Patients with monostotic fibrous dysplasia are often asymptomatic. Occasionally patients may present with bone pain. Pathologic fracture with minor inciting trauma can also be a first presentation. Pregnancy can increase disease activity and therefore increase the risk of pain and pathologic fracture. History and physical examination may contribute little to disease evaluation in cases of asymptomatic osseous involvement. History should address the characteristics of bone tenderness, bony protuberance, osseous asymmetry, endocrine disturbance, and dermatologic complaints. A family history of bone lesions may be present in hereditary forms of fibrous dysplasia such as cherubism. Although malignant transformation is rare, it does occur in less than 1% of cases. In a patient with known fibrous dysplasia, periodic evaluation for aggressive lesion growth should be performed. McCune-Albright syndrome should be considered in the setting of hyperfunctioning endocrinopathy.
Physical exam has a minor role in evaluating lesions. In the setting of pain, focal palpation may increase pain with fractures. Visual inspection for skeletal deformities and asymmetries can provide clues to sites of involvement. Leg length discrepancy may indicate disease such as the classic shepherd’s crook deformity at the proximal femur. Facial involvement can result in orbital asymmetry. Other potential face complications include proptosis, frontal bossing, or enlargement of the mandible.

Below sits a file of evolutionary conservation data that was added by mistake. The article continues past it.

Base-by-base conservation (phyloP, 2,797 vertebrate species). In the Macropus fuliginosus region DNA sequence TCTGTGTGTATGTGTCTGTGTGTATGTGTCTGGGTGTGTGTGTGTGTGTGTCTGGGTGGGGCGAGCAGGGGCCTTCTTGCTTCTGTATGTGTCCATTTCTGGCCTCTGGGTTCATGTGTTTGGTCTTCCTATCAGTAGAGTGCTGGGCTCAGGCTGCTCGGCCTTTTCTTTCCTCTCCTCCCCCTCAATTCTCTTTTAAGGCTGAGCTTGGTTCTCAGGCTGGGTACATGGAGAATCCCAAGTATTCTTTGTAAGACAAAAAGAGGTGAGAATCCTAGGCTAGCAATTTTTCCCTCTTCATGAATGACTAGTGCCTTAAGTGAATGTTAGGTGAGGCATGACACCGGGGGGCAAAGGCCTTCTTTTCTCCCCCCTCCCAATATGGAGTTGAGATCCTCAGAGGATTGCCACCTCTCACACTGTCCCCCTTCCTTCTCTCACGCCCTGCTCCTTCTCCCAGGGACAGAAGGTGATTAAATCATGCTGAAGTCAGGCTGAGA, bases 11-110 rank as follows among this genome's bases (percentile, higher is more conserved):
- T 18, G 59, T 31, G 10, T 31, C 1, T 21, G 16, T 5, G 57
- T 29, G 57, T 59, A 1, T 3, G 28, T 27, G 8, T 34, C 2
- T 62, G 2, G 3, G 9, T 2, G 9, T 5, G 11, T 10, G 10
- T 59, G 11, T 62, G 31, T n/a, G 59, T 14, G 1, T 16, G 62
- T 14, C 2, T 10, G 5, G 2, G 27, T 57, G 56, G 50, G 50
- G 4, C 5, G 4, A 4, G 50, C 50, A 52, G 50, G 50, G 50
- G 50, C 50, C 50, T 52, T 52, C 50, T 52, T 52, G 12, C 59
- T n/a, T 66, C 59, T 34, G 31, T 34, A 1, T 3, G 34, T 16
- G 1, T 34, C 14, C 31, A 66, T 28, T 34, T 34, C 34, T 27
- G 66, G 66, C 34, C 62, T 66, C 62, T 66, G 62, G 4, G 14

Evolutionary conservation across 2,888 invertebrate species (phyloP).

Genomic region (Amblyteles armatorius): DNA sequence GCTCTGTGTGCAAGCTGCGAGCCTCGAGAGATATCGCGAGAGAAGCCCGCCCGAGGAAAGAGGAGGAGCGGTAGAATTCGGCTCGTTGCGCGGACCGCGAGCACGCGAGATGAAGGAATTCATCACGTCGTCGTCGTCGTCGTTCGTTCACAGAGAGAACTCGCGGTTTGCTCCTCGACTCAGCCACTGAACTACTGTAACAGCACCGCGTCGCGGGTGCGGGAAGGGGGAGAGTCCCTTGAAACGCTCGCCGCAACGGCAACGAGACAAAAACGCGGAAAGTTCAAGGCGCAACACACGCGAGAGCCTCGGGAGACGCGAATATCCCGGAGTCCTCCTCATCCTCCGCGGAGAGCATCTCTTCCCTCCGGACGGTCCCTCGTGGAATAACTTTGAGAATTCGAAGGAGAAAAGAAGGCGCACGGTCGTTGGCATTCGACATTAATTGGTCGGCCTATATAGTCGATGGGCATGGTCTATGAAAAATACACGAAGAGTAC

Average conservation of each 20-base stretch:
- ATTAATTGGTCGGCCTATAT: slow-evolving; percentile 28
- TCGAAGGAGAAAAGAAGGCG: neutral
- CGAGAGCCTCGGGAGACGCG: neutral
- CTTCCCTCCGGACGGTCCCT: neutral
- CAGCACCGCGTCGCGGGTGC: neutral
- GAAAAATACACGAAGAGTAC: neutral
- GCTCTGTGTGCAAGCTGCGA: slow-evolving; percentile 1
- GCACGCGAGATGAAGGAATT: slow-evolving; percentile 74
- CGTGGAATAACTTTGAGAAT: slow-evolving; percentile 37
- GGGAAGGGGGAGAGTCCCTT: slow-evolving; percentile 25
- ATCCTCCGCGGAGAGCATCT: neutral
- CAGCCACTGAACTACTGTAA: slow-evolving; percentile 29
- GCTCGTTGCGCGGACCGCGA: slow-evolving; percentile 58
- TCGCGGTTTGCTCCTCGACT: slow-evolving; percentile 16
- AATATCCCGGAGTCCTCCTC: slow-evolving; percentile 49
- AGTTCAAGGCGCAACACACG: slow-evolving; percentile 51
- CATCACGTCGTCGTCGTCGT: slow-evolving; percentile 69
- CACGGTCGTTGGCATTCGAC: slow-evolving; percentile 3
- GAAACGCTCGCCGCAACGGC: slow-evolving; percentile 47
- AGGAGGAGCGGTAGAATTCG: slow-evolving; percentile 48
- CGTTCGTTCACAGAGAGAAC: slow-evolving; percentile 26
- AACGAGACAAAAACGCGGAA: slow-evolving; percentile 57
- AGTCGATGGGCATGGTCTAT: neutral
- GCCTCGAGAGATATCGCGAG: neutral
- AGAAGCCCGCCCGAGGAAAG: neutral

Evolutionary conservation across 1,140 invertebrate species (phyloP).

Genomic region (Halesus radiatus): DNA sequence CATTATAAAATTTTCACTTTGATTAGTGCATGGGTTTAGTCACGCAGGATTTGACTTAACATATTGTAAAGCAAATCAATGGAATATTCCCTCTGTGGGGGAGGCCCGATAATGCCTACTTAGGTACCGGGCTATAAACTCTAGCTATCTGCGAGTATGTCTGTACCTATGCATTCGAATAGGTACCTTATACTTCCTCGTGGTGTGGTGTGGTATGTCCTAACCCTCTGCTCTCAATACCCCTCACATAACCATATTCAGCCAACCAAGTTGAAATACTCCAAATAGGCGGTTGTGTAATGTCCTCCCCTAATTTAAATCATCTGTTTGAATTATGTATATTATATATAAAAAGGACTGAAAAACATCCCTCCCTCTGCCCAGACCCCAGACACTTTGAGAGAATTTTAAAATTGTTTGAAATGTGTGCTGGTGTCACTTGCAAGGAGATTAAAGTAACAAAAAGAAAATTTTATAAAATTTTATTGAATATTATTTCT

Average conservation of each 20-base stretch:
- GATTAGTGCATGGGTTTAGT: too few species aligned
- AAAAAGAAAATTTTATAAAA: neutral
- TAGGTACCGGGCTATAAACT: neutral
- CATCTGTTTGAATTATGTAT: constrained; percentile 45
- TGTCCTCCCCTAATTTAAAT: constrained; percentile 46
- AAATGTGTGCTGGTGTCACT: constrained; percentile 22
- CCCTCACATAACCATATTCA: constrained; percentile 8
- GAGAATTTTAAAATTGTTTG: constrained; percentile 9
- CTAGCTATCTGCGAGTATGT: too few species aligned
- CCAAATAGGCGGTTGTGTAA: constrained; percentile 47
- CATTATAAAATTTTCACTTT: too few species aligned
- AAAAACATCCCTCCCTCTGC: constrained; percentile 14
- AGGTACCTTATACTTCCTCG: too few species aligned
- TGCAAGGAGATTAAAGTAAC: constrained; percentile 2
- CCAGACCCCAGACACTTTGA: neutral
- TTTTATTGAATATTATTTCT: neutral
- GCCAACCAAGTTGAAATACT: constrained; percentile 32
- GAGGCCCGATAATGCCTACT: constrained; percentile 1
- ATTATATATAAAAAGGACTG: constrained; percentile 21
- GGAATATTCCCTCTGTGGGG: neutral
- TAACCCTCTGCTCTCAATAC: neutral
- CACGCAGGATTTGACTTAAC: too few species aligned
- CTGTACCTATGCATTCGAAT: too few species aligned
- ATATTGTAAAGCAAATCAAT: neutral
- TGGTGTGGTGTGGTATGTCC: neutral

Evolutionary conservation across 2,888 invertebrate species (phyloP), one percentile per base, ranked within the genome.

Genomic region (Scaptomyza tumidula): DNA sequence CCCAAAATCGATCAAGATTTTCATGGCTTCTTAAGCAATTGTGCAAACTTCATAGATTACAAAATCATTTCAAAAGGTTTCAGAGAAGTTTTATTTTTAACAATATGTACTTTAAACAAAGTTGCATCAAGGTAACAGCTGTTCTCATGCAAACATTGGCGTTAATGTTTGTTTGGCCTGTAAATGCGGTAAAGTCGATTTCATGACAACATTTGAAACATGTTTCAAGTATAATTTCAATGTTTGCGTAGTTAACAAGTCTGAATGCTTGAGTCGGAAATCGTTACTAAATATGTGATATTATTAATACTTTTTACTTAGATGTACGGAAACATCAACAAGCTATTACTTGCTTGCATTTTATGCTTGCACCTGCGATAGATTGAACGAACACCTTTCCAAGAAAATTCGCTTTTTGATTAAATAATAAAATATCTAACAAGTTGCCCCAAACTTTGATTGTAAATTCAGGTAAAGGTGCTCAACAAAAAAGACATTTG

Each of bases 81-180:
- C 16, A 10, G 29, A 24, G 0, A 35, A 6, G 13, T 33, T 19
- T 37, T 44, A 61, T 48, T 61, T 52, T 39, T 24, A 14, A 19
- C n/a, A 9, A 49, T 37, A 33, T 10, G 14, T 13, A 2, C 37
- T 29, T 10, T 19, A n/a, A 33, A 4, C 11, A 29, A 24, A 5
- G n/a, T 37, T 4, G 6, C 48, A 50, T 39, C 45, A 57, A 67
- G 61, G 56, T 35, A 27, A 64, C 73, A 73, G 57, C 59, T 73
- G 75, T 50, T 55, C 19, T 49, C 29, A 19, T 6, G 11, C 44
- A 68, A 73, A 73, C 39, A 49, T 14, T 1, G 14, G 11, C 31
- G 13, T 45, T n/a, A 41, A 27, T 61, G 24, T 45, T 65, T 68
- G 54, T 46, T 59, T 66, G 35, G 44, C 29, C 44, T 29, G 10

Common sites of involvement subject to deformity are the ribs, long bones, and craniofacial structures. Less common sites include the hands, sternum, and spine. In the setting of McCune-Albright syndrome, the physical examination should include an evaluation of the skin to asses for cafe au lait skin pigmentation. Skin acne may be a feature of endocrinopathy (Cushing syndrome). A thorough physical examination to assess the endocrine system should be performed. This also includes the cardiopulmonary, gastrointestinal as well as thyroid evaluation. Assessment of vision and hearing in the setting of craniofacial manifestation of fibrous dysplasia is also important.